Dirk Hustler
Dirk Hustler
15 days ago

I wonder if the same website user is as outraged about the terrible taxpayer value for money of the £22bn cost of patching up the Palace of Westminster.

Welsh Patriot
Welsh Patriot
14 days ago
Reply to  Dirk Hustler

S4C costs tax payers over £100m a year and virtually no one watches it anymore.
Latest Barb figures are 0.06% across the UK, or 1.8% here in Wales. Forget about Westminster, this is the biggest scandal here in Wales.

https://www.barb.co.uk/monthly-viewing/

Arwyn Thomas
Arwyn Thomas
15 days ago

Dim byd newydd yma yr iaith barhaus o gadw yn fyw, rydym yn dal yma beth bynnag.

Rhosddu
Rhosddu
14 days ago

He forgot to say “They’re forcing it down our throats”…Missed his cue.

Dal ati, Cyngor Caerffili.

Last edited 14 days ago by Rhosddu
Ifangoch
Ifangoch
13 days ago
Reply to  Rhosddu

Not forgetting “they all speak English anyway”……

Welsh Patriot
Welsh Patriot
14 days ago

Those figures for the amount of people accessing Council services in Welsh, being far less than 1% in most cases, is just indicative of the fact that the vast majority of people are not really bothered. This a complete waste of precious Council resources when money is supposed to be so tight. Sadly the Welsh Language has become a divisive thorn in modern day Wales. Before you ask, I am Welsh, and I was forced to learn Welsh at school but have forgotten nearly all of it other than a few silly phrases, that you hear on weather forecasts on… Read more »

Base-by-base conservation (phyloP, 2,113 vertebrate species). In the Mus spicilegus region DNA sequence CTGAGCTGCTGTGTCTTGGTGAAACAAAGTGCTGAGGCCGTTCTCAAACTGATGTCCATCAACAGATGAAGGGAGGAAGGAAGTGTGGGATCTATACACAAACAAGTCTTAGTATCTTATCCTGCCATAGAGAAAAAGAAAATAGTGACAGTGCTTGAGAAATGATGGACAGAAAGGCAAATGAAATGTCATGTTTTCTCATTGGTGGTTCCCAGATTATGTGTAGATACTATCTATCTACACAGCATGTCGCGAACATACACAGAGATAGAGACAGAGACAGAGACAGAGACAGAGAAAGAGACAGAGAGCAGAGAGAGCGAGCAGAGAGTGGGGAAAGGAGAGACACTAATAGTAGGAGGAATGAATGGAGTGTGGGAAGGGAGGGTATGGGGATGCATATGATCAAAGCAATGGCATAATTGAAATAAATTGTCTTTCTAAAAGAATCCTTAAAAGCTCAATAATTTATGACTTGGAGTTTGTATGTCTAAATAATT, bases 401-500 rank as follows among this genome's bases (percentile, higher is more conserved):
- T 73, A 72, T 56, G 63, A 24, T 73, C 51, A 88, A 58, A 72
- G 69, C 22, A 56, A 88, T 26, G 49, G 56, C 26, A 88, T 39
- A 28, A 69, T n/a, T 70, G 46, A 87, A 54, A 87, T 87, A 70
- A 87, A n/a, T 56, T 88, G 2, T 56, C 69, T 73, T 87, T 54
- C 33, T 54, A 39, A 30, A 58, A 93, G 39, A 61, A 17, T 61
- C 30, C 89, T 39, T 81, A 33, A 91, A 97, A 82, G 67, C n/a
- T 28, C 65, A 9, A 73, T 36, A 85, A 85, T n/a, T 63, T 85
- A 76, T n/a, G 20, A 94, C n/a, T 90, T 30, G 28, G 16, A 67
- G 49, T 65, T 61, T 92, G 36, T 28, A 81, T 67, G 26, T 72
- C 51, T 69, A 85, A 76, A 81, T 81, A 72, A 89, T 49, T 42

Ifangoch
Ifangoch
13 days ago
Reply to  Welsh Patriot

Without knowing the actual number of people accessing the website the percentage is meaningless. It may be that only 100 people in total access the website per week, in which case it could be argued that the whole website is a waste of taxpayers’ money.

Johnny Gamble
Johnny Gamble
13 days ago
Reply to  Welsh Patriot

If you think that Europe’s oldest language has become a divisive thorn then maybe change your username to English Patriot.

Garycymru
Garycymru
13 days ago

Any costs involved in stopping Welsh culture being exterminated should be footed solely by Westminster.
They’re the ones responsible for killing off the native languages of the occupied UK territories, they’re the ones responsible for decades of propaganda and brainwashing to ensure that Wales and Scotland do not thrive.
If the UK has an ounce of dignity left, it should at least try to repair the damage they did years ago.

Aled
Aled
13 days ago

I haven’t checked more recently, but when my council reported such figures a few years ago I asked for further clarity and sure enough the website visits – and social media accounts, interactions – counted were inclusive of webcrawlers and bots plus a lot of human traffic who’s IP addresses were across the UK and the world, so of course the locals using Welsh were just a tiny percentage of the total. Whether intentional or otherwise, publishing language-use figures without such context or stripping out the non-Wales visits (which can’t even be identified accurately), the practice serves only to belittle… Read more »